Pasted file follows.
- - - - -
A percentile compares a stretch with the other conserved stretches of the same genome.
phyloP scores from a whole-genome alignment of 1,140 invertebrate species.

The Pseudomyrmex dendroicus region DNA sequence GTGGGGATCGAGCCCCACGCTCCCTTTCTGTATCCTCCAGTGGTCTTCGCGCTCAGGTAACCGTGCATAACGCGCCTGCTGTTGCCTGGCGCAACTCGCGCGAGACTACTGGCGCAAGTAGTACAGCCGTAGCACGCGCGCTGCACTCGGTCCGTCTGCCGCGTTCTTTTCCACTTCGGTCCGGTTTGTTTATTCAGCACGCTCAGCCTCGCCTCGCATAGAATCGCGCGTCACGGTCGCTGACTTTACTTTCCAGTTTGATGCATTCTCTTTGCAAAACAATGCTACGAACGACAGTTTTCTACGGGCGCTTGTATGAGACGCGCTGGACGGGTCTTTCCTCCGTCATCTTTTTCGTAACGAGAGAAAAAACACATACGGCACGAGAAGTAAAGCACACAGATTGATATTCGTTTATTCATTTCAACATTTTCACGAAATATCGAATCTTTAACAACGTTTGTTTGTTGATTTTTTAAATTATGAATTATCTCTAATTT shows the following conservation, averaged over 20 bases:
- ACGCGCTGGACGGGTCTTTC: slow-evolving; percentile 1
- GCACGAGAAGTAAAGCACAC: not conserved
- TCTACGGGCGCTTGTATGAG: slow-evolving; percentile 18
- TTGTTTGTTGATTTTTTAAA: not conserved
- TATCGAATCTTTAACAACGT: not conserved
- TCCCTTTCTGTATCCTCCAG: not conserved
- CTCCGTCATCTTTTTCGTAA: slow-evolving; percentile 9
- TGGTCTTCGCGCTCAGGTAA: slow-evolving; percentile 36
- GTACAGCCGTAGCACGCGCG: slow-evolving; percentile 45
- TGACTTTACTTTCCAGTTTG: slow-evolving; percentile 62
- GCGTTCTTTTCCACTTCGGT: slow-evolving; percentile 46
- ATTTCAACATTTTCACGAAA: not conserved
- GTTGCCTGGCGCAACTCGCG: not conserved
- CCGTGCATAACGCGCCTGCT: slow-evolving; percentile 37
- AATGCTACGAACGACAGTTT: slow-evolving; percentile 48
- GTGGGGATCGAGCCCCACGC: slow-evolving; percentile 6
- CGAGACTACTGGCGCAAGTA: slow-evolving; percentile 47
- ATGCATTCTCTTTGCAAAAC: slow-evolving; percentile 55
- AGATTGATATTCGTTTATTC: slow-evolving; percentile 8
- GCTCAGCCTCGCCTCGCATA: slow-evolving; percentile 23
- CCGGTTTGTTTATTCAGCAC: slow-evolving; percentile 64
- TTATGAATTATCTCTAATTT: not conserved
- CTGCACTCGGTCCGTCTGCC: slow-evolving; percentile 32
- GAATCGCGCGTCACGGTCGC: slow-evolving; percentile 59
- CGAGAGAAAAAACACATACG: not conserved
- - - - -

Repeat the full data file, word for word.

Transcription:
A percentile compares a stretch with the other conserved stretches of the same genome.
phyloP scores from a whole-genome alignment of 1,140 invertebrate species.

The Pseudomyrmex dendroicus region DNA sequence GTGGGGATCGAGCCCCACGCTCCCTTTCTGTATCCTCCAGTGGTCTTCGCGCTCAGGTAACCGTGCATAACGCGCCTGCTGTTGCCTGGCGCAACTCGCGCGAGACTACTGGCGCAAGTAGTACAGCCGTAGCACGCGCGCTGCACTCGGTCCGTCTGCCGCGTTCTTTTCCACTTCGGTCCGGTTTGTTTATTCAGCACGCTCAGCCTCGCCTCGCATAGAATCGCGCGTCACGGTCGCTGACTTTACTTTCCAGTTTGATGCATTCTCTTTGCAAAACAATGCTACGAACGACAGTTTTCTACGGGCGCTTGTATGAGACGCGCTGGACGGGTCTTTCCTCCGTCATCTTTTTCGTAACGAGAGAAAAAACACATACGGCACGAGAAGTAAAGCACACAGATTGATATTCGTTTATTCATTTCAACATTTTCACGAAATATCGAATCTTTAACAACGTTTGTTTGTTGATTTTTTAAATTATGAATTATCTCTAATTT shows the following conservation, averaged over 20 bases:
- ACGCGCTGGACGGGTCTTTC: slow-evolving; percentile 1
- GCACGAGAAGTAAAGCACAC: not conserved
- TCTACGGGCGCTTGTATGAG: slow-evolving; percentile 18
- TTGTTTGTTGATTTTTTAAA: not conserved
- TATCGAATCTTTAACAACGT: not conserved
- TCCCTTTCTGTATCCTCCAG: not conserved
- CTCCGTCATCTTTTTCGTAA: slow-evolving; percentile 9
- TGGTCTTCGCGCTCAGGTAA: slow-evolving; percentile 36
- GTACAGCCGTAGCACGCGCG: slow-evolving; percentile 45
- TGACTTTACTTTCCAGTTTG: slow-evolving; percentile 62
- GCGTTCTTTTCCACTTCGGT: slow-evolving; percentile 46
- ATTTCAACATTTTCACGAAA: not conserved
- GTTGCCTGGCGCAACTCGCG: not conserved
- CCGTGCATAACGCGCCTGCT: slow-evolving; percentile 37
- AATGCTACGAACGACAGTTT: slow-evolving; percentile 48
- GTGGGGATCGAGCCCCACGC: slow-evolving; percentile 6
- CGAGACTACTGGCGCAAGTA: slow-evolving; percentile 47
- ATGCATTCTCTTTGCAAAAC: slow-evolving; percentile 55
- AGATTGATATTCGTTTATTC: slow-evolving; percentile 8
- GCTCAGCCTCGCCTCGCATA: slow-evolving; percentile 23
- CCGGTTTGTTTATTCAGCAC: slow-evolving; percentile 64
- TTATGAATTATCTCTAATTT: not conserved
- CTGCACTCGGTCCGTCTGCC: slow-evolving; percentile 32
- GAATCGCGCGTCACGGTCGC: slow-evolving; percentile 59
- CGAGAGAAAAAACACATACG: not conserved